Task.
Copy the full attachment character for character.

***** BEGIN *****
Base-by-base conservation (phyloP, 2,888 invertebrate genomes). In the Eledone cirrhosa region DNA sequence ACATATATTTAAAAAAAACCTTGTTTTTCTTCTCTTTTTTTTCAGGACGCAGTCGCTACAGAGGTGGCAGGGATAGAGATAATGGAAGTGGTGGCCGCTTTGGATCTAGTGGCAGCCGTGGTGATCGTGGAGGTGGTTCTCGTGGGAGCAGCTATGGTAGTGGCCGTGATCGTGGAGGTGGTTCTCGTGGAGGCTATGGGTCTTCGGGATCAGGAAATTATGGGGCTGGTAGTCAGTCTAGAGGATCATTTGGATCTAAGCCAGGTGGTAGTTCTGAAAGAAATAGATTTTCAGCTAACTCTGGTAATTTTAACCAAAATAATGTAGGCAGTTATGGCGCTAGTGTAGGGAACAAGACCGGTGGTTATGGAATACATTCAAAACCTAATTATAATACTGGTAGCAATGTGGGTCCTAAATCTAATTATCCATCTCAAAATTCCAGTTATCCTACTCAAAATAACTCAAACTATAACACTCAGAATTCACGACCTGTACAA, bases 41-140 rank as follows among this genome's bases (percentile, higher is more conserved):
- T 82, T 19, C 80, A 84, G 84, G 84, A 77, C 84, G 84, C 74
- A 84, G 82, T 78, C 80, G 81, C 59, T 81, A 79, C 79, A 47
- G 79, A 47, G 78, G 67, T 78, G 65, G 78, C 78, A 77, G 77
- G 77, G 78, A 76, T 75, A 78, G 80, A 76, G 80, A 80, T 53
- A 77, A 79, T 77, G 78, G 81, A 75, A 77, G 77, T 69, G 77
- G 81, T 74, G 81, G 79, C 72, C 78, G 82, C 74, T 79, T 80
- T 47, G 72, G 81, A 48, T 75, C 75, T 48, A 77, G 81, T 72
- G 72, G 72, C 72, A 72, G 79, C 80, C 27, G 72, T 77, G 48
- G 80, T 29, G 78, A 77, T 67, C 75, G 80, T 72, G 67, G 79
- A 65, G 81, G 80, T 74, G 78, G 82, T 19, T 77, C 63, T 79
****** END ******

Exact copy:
Base-by-base conservation (phyloP, 2,888 invertebrate genomes). In the Eledone cirrhosa region DNA sequence ACATATATTTAAAAAAAACCTTGTTTTTCTTCTCTTTTTTTTCAGGACGCAGTCGCTACAGAGGTGGCAGGGATAGAGATAATGGAAGTGGTGGCCGCTTTGGATCTAGTGGCAGCCGTGGTGATCGTGGAGGTGGTTCTCGTGGGAGCAGCTATGGTAGTGGCCGTGATCGTGGAGGTGGTTCTCGTGGAGGCTATGGGTCTTCGGGATCAGGAAATTATGGGGCTGGTAGTCAGTCTAGAGGATCATTTGGATCTAAGCCAGGTGGTAGTTCTGAAAGAAATAGATTTTCAGCTAACTCTGGTAATTTTAACCAAAATAATGTAGGCAGTTATGGCGCTAGTGTAGGGAACAAGACCGGTGGTTATGGAATACATTCAAAACCTAATTATAATACTGGTAGCAATGTGGGTCCTAAATCTAATTATCCATCTCAAAATTCCAGTTATCCTACTCAAAATAACTCAAACTATAACACTCAGAATTCACGACCTGTACAA, bases 41-140 rank as follows among this genome's bases (percentile, higher is more conserved):
- T 82, T 19, C 80, A 84, G 84, G 84, A 77, C 84, G 84, C 74
- A 84, G 82, T 78, C 80, G 81, C 59, T 81, A 79, C 79, A 47
- G 79, A 47, G 78, G 67, T 78, G 65, G 78, C 78, A 77, G 77
- G 77, G 78, A 76, T 75, A 78, G 80, A 76, G 80, A 80, T 53
- A 77, A 79, T 77, G 78, G 81, A 75, A 77, G 77, T 69, G 77
- G 81, T 74, G 81, G 79, C 72, C 78, G 82, C 74, T 79, T 80
- T 47, G 72, G 81, A 48, T 75, C 75, T 48, A 77, G 81, T 72
- G 72, G 72, C 72, A 72, G 79, C 80, C 27, G 72, T 77, G 48
- G 80, T 29, G 78, A 77, T 67, C 75, G 80, T 72, G 67, G 79
- A 65, G 81, G 80, T 74, G 78, G 82, T 19, T 77, C 63, T 79